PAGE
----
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Chapter 4 Understanding Student Differences PowerPoint PPT Presentation


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Chapter 4 Understanding Student Differences

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Chapter 4 understanding student differences l.jpg

Chapter 4Understanding Student Differences

Viewing recommendations for Windows: Use the Arial TrueType font and set your screen area to at least 800 by 600 pixels with Colors set to Hi Color (16 bit).

Viewing recommendations for Macintosh: Use the Arial TrueType font and set your monitor resolution to at least 800 by 600 pixels with Color Depth set to thousands of colors.


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Overview

  • The nature and measurement of intelligence

  • Learning styles

  • Gender differences and gender bias

Copyright © Houghton Mifflin Company


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What traditional intelligence tests measure

  • Spearman’s two factor theory of intelligence

    • General factor—affected performance on all intellectual tests

    • Specific factor—affected performance only on specific intellectual tests

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Limitations of intelligence tests

  • The appraisal of intelligence is limited by the fact that it cannot be measured directly

  • Intelligence tests sample intellectual capabilities that relate to classroom achievement better than they relate to anything else

  • Intelligence test scores can be improved with systematic instruction

  • Anything that enhances classroom performance will likely have a positive effect on intelligence test performance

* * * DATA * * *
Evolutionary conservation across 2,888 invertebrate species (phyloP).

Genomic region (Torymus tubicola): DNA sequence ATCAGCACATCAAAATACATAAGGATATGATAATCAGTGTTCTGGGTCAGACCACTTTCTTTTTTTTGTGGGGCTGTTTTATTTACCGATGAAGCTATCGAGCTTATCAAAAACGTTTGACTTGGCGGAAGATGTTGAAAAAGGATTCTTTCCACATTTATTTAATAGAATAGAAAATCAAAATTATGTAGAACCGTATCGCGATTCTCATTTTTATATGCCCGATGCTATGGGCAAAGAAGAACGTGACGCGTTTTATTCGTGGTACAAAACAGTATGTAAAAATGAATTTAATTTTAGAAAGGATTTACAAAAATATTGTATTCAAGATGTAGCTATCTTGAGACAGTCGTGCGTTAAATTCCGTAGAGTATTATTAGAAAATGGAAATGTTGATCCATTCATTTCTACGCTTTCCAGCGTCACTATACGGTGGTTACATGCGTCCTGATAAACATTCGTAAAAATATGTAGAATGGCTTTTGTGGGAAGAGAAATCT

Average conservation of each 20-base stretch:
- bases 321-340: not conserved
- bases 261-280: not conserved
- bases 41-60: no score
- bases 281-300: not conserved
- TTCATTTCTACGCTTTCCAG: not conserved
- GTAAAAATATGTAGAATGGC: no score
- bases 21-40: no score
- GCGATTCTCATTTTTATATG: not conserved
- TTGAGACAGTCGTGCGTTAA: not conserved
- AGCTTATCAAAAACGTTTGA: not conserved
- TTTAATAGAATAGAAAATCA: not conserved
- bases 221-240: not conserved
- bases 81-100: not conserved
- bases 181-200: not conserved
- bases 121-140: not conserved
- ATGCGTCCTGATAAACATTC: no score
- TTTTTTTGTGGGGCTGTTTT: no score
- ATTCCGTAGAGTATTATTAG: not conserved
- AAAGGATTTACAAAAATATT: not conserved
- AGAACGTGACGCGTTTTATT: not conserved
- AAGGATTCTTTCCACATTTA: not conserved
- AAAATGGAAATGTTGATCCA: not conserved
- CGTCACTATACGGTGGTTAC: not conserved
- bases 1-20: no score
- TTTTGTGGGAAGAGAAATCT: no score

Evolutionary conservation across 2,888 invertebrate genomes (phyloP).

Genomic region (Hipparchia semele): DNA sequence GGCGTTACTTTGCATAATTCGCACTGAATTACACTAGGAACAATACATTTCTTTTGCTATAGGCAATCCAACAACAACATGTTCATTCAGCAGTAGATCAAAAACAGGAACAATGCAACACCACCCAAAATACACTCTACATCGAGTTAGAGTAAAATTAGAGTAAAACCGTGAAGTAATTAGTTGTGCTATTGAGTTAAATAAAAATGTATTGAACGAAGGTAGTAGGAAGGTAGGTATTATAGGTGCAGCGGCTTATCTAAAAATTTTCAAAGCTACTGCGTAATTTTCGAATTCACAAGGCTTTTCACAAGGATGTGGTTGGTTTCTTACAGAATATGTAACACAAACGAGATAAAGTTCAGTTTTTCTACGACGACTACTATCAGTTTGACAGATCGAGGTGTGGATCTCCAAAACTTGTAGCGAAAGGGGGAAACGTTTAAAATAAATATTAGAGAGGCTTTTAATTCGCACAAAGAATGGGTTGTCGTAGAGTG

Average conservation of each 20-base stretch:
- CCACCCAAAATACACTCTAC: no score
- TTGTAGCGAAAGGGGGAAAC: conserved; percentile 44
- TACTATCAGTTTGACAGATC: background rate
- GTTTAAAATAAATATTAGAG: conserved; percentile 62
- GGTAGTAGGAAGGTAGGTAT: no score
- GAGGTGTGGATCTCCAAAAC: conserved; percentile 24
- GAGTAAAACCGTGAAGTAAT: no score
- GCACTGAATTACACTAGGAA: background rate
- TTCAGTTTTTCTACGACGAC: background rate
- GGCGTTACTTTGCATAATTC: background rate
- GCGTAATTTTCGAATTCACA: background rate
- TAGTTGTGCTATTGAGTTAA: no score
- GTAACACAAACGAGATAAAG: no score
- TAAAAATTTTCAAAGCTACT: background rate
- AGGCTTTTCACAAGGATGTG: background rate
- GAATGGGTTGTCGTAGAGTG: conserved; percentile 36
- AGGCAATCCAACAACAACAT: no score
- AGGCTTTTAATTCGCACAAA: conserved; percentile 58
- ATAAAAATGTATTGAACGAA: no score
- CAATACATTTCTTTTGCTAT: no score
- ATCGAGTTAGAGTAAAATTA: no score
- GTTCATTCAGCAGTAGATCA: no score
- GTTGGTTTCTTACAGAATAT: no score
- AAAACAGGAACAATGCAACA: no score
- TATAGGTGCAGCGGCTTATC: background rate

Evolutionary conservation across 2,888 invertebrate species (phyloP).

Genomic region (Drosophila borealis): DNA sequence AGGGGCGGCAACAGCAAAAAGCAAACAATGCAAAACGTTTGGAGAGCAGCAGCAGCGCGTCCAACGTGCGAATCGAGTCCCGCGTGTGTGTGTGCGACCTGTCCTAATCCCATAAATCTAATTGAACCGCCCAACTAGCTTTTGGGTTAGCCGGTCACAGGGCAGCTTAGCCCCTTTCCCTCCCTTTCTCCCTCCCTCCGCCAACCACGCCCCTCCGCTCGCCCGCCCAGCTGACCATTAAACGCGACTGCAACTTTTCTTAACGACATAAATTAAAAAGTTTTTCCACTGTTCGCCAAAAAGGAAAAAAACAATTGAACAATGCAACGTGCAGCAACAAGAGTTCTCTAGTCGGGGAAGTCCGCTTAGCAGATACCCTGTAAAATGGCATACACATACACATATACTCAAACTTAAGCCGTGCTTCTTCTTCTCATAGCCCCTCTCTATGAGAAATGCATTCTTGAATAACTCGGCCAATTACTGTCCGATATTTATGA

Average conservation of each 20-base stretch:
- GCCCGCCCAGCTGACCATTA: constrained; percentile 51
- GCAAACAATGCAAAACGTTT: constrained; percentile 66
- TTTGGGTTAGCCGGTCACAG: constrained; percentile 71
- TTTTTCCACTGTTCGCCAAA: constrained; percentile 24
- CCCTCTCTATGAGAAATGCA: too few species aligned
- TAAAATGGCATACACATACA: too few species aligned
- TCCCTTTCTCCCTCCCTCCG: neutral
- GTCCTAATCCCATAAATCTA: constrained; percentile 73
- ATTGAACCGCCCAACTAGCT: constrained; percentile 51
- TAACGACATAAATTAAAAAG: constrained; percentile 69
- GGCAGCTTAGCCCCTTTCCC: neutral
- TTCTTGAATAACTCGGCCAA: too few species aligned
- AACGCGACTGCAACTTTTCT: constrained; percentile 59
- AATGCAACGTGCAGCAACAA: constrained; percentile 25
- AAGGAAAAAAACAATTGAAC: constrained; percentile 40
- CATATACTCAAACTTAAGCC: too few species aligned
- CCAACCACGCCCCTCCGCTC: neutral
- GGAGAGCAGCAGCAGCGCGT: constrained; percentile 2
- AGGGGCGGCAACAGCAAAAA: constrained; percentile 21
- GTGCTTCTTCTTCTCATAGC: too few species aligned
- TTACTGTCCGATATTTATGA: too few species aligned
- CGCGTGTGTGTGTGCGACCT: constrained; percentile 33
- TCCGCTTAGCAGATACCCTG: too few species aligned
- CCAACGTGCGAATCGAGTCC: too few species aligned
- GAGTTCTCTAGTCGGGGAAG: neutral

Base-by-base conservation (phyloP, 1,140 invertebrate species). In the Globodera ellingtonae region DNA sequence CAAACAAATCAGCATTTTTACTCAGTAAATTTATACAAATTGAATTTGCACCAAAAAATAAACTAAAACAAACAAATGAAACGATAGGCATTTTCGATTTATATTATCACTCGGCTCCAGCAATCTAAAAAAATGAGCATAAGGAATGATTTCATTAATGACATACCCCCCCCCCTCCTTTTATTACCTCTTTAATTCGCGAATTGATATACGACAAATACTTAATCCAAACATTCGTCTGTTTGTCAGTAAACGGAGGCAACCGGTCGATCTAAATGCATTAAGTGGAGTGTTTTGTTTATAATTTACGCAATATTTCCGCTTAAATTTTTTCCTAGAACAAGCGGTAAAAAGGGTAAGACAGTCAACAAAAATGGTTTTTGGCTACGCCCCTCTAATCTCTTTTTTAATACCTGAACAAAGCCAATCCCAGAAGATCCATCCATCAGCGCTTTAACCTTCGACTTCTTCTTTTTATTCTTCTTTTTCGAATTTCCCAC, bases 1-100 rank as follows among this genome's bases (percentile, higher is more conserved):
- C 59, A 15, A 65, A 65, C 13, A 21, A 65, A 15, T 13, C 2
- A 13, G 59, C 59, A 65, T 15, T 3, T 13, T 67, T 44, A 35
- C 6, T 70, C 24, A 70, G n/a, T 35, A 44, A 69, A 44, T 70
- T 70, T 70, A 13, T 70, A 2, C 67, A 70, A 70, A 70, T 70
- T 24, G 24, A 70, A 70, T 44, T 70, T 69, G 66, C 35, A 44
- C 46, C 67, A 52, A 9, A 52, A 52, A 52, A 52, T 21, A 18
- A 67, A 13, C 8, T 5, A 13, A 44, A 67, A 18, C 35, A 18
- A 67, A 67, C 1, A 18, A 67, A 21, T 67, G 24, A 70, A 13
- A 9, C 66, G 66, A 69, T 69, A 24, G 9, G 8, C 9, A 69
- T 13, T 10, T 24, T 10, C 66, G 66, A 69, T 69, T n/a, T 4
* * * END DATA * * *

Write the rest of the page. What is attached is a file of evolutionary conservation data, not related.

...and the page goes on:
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Contemporary views of intelligence

  • David Weschler—Global Capacity View

  • Robert Sternberg—Triarchic Theory

  • Howard Gardner—Multiple Intelligences Theory

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The three components of Sternberg’s Triarchic Theory

Sternberg’s

Triarchic Theory

of Intelligence

Practical

ability

Creative

ability

Analytical

ability

Using prior

knowledge

and cognitive

skills to solve

problems and

learn new

information

Solving

novel and

unfamiliar

problems

Adapting

to one’s

environment

Shaping

one’s

environment

Selecting

a different

environment

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Gardner’s Multiple Intelligences

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Gardner’s Multiple Intelligences

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Learning styles

  • Reflectivity and Impulsivity

  • Field-dependence and Field-independence

  • Mental Self-government Styles

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Reflectivity versus Impulsivity

  • Reflectivity

    • In a problem solving situation, the student prefers to spend more time collecting information and analyzing its relevance to the solution before offering a response

  • Impulsivity

    • In a problem solving situation, the student responds quickly with little collection or analysis of information